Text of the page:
"They take care of their own": healthcare professionals' constructions of Sami persons with dementia and their families' reluctance to seek and accept help through attributions to multiple contexts.Int J Circumpolar Health. 2017; 76(1):1328962.IJ
Norwegian government white papers have stated that the Sami population is reluctant to seek help from healthcare services and has traditions of self-help and the use of local networks.
In this article we explore healthcare professionals' discursive constructions of Sami persons with dementia and their families' reluctance to seek and accept help from healthcare services.
The article is based on an analysis of focus group interviews with healthcare professionals (n = 18) in four municipalities in Northern Norway with multiethnic populations. A narrative context analysis, which involved an examination of sequences of discourse, was employed.
Reluctance to seek and accept help among Sami service users and assumptions about self-support were recurring themes in the focus groups. The reluctance was attributed to macro contexts, such as socio-historical processes and cultural norms, and to micro contexts, such as individual and interpersonal factors including the healthcare professionals' cultural backgrounds and language competence. The healthcare professionals' positioning as insiders or outsiders (Sami or non-Sami) affected their attributions.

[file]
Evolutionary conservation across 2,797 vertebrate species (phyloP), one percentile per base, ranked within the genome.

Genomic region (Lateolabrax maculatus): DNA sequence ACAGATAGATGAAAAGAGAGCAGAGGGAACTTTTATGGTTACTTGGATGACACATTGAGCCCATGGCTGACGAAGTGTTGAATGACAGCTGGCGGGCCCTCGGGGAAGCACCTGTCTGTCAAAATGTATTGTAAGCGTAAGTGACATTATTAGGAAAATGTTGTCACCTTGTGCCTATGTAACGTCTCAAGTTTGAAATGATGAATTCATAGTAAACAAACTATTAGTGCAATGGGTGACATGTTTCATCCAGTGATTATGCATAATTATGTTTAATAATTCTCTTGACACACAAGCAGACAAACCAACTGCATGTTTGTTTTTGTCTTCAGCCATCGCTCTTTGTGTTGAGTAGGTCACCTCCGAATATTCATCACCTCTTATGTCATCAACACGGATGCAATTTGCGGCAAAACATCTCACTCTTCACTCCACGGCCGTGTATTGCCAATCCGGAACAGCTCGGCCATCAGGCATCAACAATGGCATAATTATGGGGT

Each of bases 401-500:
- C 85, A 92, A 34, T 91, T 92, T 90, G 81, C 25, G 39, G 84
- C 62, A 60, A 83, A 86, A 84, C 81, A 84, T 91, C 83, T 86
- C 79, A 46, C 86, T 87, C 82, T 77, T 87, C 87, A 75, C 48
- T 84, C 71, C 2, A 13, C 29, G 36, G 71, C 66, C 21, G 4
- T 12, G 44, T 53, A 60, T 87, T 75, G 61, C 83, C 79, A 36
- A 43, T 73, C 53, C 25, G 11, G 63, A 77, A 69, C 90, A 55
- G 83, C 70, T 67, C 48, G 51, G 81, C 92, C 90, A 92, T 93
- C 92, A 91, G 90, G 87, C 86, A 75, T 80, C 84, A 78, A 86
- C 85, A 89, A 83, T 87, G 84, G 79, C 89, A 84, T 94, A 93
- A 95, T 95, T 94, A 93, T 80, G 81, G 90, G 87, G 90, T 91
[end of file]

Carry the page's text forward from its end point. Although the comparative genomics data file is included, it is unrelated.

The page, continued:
Local healthcare professionals are at the front line for providing and assessing service users' needs for healthcare services. Consequently, their perceptions of service users' needs are pivotal for achieving equity in healthcare. The established opinion that Sami "take care of their own" and are reluctant to seek and accept help may lead to omissions or neglect. Healthcare professionals' awareness about how present encounters in healthcare settings are framed and shaped by the service users' previous and prevailing experiences of marginalisation and subordination is crucial to avoid omissions or neglect resulting from assumptions about cultural preferences. Discursively shaped boundaries and differences between groups may create the impression that the distance between the groups is too wide to traverse, which in turn may lead to further marginalisation of service users in healthcare encounters.